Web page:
• The Deerfield River is tributary to the Connecticut River, depicted here in Thomas Cole's famous 1836 painting

  • The Deerfield River in its floodplain eroding through the red sandstone that makes up Mount Sugarloaf.

  • Swimming hole on the Deerfield (photo: Art Schwenger)

  • Rafters enjoying a summer day on the river (Photo: Art Schwenger)

  • Sunset during December over the Deerfield Valley (photo: A Schwenger)

  • Autumn along the Deerfield RIver

Water Quality

The Deerfield River is one of the most pristine rivers in Massachusetts. Due to cool temperatures, high oxygen content, and neutral rather than acidic conditions, the river is home to a variety of aquatic life. Despite ten dams and five waste water treatment plants on its river shores, the watershed is not densely populated and most of the land use is forests. Because the river is clean and scenic, it is used heavily for recreation. DRWA has been documenting the water quality in the main stem and tributaries since 1990. Currently we monitor the river for temperature, pH and alkalinity in the spring and temperature and E. coli bacteria in the summer. Previous years’ data can be found in the archived data.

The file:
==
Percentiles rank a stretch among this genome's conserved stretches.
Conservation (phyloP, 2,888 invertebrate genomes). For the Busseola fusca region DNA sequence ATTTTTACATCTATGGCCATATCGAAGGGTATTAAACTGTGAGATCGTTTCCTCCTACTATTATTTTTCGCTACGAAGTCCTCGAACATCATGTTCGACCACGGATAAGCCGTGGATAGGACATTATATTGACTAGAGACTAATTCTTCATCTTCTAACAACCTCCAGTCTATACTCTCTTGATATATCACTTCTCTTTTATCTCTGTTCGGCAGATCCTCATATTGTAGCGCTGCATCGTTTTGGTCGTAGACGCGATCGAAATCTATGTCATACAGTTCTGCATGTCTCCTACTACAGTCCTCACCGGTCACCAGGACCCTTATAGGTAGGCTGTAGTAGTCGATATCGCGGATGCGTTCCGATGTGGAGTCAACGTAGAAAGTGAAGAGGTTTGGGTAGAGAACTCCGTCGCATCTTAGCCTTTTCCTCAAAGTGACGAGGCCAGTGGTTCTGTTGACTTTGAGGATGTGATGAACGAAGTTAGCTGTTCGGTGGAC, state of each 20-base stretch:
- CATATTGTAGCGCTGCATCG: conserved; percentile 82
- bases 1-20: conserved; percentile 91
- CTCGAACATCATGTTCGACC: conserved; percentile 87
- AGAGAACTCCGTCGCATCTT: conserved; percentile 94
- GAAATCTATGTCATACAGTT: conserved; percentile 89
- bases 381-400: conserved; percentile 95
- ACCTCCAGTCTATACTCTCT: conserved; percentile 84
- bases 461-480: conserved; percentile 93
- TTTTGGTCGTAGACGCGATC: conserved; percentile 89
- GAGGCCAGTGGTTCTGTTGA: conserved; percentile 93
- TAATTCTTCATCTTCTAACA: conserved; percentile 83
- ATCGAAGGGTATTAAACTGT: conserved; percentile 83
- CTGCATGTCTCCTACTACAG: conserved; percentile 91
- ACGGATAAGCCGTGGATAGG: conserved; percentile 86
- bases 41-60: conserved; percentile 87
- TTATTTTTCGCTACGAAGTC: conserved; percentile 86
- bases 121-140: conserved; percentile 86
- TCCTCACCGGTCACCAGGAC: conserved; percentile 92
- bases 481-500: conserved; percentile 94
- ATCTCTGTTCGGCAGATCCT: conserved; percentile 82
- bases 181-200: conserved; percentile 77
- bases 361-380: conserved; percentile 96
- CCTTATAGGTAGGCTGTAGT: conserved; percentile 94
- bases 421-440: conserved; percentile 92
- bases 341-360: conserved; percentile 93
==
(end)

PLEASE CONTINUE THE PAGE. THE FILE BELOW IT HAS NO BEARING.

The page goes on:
Recently we have monitored E. coli, but concentrated on the North and South Rivers to bracket unknown sources of bacteria on those two rivers, thanks to the 604(b) Water Quality Management Planning Grant Program administered by the MA DEP and in cooperation with the Franklin Regional Council of Governments. See our DEP and EPA approved Quality Assurance Project Plan (pdf). Results for the season will posted here soon.

In addition, we have treasure trove of water quality data from the early 2000′s.  These data are housed on an old website and can be accessed here.

EPA Assessment Data for Deerfield Watershed, 2002